Kai, Yiluan, and Clara published a commentary in the Proceedings of the National Academy of Sciences (PNAS). The commentary introduces a new study by Pugh et al. on global forest age and carbon sink, pointing out new research directions in forest demography and carbon sequestration.
Zhu K, Song Y, Qin C. (2019). Forest age improves understanding of the global carbon sink. Proceedings of the National Academy of Sciences. https://doi.org/10.1073/pnas.1900797116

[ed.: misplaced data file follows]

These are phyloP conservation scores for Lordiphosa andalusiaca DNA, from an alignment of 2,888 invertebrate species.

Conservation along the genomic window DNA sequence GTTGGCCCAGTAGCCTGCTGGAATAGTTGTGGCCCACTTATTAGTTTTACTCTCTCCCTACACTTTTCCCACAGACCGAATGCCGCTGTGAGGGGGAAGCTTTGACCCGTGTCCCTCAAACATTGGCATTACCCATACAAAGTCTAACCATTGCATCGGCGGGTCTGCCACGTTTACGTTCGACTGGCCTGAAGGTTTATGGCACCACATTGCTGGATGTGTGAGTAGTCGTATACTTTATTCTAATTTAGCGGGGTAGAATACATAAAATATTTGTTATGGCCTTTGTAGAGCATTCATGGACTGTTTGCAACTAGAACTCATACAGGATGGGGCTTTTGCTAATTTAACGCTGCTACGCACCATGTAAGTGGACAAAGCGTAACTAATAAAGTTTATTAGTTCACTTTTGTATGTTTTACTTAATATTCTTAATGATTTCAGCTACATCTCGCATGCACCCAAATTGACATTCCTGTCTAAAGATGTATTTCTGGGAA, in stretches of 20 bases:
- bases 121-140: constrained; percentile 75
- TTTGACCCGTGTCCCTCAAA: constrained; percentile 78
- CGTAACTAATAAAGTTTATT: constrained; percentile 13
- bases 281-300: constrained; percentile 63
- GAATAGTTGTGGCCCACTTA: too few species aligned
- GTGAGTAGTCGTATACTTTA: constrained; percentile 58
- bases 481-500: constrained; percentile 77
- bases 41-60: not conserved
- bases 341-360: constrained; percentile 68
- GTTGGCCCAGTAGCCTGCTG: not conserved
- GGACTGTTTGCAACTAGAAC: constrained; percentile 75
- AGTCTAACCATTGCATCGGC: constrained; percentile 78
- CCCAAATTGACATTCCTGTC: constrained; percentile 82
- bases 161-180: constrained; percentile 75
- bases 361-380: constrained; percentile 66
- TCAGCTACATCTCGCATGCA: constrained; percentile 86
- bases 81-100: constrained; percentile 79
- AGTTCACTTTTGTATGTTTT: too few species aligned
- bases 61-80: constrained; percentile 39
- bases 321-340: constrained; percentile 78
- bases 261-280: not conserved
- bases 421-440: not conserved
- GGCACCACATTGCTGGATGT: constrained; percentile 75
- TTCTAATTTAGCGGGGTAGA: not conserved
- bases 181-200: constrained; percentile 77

Figure. History of changing forests in New England. (A) Presettlement forests in 1700 consisted of old-growth stands dominated by conifers and broadleaf trees. (B) At the height of agriculture in 1830, most of the forests were cleared for tillage and pasture. (C) Farming advanced to the Midwest and declined in New England, setting the stage for regrowth forests; this started with conifers in 1910, followed by hardwoods. (D) The modern forest landscape is characterized by an expanse of maturing trees in a state of regrowth. The historical perspective shows that forests carry legacies of human activities and help inform the prediction and management of future forests and the terrestrial carbon sink. Images courtesy of Harvard Forest.